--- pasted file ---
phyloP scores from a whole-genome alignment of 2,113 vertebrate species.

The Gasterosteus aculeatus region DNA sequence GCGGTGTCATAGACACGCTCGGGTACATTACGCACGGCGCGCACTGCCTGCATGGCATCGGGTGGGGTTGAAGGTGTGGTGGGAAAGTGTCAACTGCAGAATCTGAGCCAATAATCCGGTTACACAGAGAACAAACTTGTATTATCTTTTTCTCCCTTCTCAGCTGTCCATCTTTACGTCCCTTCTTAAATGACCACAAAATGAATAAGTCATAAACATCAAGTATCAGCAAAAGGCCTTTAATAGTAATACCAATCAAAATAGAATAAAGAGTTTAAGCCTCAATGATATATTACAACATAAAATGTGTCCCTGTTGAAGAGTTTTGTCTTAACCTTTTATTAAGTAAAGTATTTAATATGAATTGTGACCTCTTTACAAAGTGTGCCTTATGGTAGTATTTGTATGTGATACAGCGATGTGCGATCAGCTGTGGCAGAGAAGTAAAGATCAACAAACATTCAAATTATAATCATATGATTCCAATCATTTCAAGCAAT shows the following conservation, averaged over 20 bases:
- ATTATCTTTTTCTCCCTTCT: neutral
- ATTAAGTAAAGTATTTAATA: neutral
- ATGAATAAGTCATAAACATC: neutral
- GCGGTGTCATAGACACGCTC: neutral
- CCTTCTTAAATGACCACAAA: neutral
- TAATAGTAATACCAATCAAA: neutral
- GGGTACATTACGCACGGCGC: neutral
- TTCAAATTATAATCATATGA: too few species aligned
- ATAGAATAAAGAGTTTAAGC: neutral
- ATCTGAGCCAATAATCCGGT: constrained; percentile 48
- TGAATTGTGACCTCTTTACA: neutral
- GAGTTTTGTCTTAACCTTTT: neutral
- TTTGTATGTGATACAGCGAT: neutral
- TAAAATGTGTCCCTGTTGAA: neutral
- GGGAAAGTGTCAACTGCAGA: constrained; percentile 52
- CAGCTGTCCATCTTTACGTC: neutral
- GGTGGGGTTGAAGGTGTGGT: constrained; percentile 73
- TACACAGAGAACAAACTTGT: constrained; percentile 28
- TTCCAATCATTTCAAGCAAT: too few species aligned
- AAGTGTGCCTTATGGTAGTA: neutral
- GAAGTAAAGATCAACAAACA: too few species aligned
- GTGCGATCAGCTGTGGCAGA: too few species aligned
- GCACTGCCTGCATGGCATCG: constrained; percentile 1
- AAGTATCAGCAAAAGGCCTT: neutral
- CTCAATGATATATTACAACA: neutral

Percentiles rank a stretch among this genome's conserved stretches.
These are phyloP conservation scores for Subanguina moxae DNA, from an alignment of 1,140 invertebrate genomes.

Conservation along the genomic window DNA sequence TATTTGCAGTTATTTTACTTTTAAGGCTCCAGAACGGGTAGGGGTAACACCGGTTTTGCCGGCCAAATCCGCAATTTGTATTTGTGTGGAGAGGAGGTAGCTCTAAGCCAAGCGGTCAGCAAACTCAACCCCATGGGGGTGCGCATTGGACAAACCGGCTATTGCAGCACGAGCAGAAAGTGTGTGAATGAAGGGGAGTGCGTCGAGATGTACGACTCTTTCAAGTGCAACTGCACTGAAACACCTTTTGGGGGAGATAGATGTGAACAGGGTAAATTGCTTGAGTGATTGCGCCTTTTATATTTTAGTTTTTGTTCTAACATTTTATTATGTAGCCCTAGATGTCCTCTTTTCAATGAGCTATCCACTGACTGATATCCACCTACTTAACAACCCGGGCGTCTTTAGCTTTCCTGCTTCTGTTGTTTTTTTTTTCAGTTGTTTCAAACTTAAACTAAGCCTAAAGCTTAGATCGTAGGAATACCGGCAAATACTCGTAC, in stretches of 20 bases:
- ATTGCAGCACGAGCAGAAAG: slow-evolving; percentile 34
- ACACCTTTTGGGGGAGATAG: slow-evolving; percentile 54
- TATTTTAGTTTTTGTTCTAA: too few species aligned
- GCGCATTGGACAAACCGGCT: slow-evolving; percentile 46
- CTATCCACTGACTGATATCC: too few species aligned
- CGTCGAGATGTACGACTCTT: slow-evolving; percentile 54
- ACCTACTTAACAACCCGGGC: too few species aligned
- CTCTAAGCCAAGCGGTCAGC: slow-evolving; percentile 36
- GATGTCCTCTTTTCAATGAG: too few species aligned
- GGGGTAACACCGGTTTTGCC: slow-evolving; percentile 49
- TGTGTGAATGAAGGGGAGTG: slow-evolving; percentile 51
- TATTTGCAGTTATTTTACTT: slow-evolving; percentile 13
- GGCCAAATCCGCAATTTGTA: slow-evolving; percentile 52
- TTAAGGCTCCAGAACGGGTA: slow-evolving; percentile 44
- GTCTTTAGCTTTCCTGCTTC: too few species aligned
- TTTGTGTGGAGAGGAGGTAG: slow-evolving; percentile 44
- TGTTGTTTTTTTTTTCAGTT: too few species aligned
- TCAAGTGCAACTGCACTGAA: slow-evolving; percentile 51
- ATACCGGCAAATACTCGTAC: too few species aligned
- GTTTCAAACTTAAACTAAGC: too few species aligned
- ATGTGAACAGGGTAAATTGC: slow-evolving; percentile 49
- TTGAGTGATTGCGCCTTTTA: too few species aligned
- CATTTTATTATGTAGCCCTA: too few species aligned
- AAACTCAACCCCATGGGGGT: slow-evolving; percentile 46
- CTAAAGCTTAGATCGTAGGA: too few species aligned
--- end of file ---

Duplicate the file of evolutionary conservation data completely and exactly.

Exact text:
phyloP scores from a whole-genome alignment of 2,113 vertebrate species.

The Gasterosteus aculeatus region DNA sequence GCGGTGTCATAGACACGCTCGGGTACATTACGCACGGCGCGCACTGCCTGCATGGCATCGGGTGGGGTTGAAGGTGTGGTGGGAAAGTGTCAACTGCAGAATCTGAGCCAATAATCCGGTTACACAGAGAACAAACTTGTATTATCTTTTTCTCCCTTCTCAGCTGTCCATCTTTACGTCCCTTCTTAAATGACCACAAAATGAATAAGTCATAAACATCAAGTATCAGCAAAAGGCCTTTAATAGTAATACCAATCAAAATAGAATAAAGAGTTTAAGCCTCAATGATATATTACAACATAAAATGTGTCCCTGTTGAAGAGTTTTGTCTTAACCTTTTATTAAGTAAAGTATTTAATATGAATTGTGACCTCTTTACAAAGTGTGCCTTATGGTAGTATTTGTATGTGATACAGCGATGTGCGATCAGCTGTGGCAGAGAAGTAAAGATCAACAAACATTCAAATTATAATCATATGATTCCAATCATTTCAAGCAAT shows the following conservation, averaged over 20 bases:
- ATTATCTTTTTCTCCCTTCT: neutral
- ATTAAGTAAAGTATTTAATA: neutral
- ATGAATAAGTCATAAACATC: neutral
- GCGGTGTCATAGACACGCTC: neutral
- CCTTCTTAAATGACCACAAA: neutral
- TAATAGTAATACCAATCAAA: neutral
- GGGTACATTACGCACGGCGC: neutral
- TTCAAATTATAATCATATGA: too few species aligned
- ATAGAATAAAGAGTTTAAGC: neutral
- ATCTGAGCCAATAATCCGGT: constrained; percentile 48
- TGAATTGTGACCTCTTTACA: neutral
- GAGTTTTGTCTTAACCTTTT: neutral
- TTTGTATGTGATACAGCGAT: neutral
- TAAAATGTGTCCCTGTTGAA: neutral
- GGGAAAGTGTCAACTGCAGA: constrained; percentile 52
- CAGCTGTCCATCTTTACGTC: neutral
- GGTGGGGTTGAAGGTGTGGT: constrained; percentile 73
- TACACAGAGAACAAACTTGT: constrained; percentile 28
- TTCCAATCATTTCAAGCAAT: too few species aligned
- AAGTGTGCCTTATGGTAGTA: neutral
- GAAGTAAAGATCAACAAACA: too few species aligned
- GTGCGATCAGCTGTGGCAGA: too few species aligned
- GCACTGCCTGCATGGCATCG: constrained; percentile 1
- AAGTATCAGCAAAAGGCCTT: neutral
- CTCAATGATATATTACAACA: neutral

Percentiles rank a stretch among this genome's conserved stretches.
These are phyloP conservation scores for Subanguina moxae DNA, from an alignment of 1,140 invertebrate genomes.

Conservation along the genomic window DNA sequence TATTTGCAGTTATTTTACTTTTAAGGCTCCAGAACGGGTAGGGGTAACACCGGTTTTGCCGGCCAAATCCGCAATTTGTATTTGTGTGGAGAGGAGGTAGCTCTAAGCCAAGCGGTCAGCAAACTCAACCCCATGGGGGTGCGCATTGGACAAACCGGCTATTGCAGCACGAGCAGAAAGTGTGTGAATGAAGGGGAGTGCGTCGAGATGTACGACTCTTTCAAGTGCAACTGCACTGAAACACCTTTTGGGGGAGATAGATGTGAACAGGGTAAATTGCTTGAGTGATTGCGCCTTTTATATTTTAGTTTTTGTTCTAACATTTTATTATGTAGCCCTAGATGTCCTCTTTTCAATGAGCTATCCACTGACTGATATCCACCTACTTAACAACCCGGGCGTCTTTAGCTTTCCTGCTTCTGTTGTTTTTTTTTTCAGTTGTTTCAAACTTAAACTAAGCCTAAAGCTTAGATCGTAGGAATACCGGCAAATACTCGTAC, in stretches of 20 bases:
- ATTGCAGCACGAGCAGAAAG: slow-evolving; percentile 34
- ACACCTTTTGGGGGAGATAG: slow-evolving; percentile 54
- TATTTTAGTTTTTGTTCTAA: too few species aligned
- GCGCATTGGACAAACCGGCT: slow-evolving; percentile 46
- CTATCCACTGACTGATATCC: too few species aligned
- CGTCGAGATGTACGACTCTT: slow-evolving; percentile 54
- ACCTACTTAACAACCCGGGC: too few species aligned
- CTCTAAGCCAAGCGGTCAGC: slow-evolving; percentile 36
- GATGTCCTCTTTTCAATGAG: too few species aligned
- GGGGTAACACCGGTTTTGCC: slow-evolving; percentile 49
- TGTGTGAATGAAGGGGAGTG: slow-evolving; percentile 51
- TATTTGCAGTTATTTTACTT: slow-evolving; percentile 13
- GGCCAAATCCGCAATTTGTA: slow-evolving; percentile 52
- TTAAGGCTCCAGAACGGGTA: slow-evolving; percentile 44
- GTCTTTAGCTTTCCTGCTTC: too few species aligned
- TTTGTGTGGAGAGGAGGTAG: slow-evolving; percentile 44
- TGTTGTTTTTTTTTTCAGTT: too few species aligned
- TCAAGTGCAACTGCACTGAA: slow-evolving; percentile 51
- ATACCGGCAAATACTCGTAC: too few species aligned
- GTTTCAAACTTAAACTAAGC: too few species aligned
- ATGTGAACAGGGTAAATTGC: slow-evolving; percentile 49
- TTGAGTGATTGCGCCTTTTA: too few species aligned
- CATTTTATTATGTAGCCCTA: too few species aligned
- AAACTCAACCCCATGGGGGT: slow-evolving; percentile 46
- CTAAAGCTTAGATCGTAGGA: too few species aligned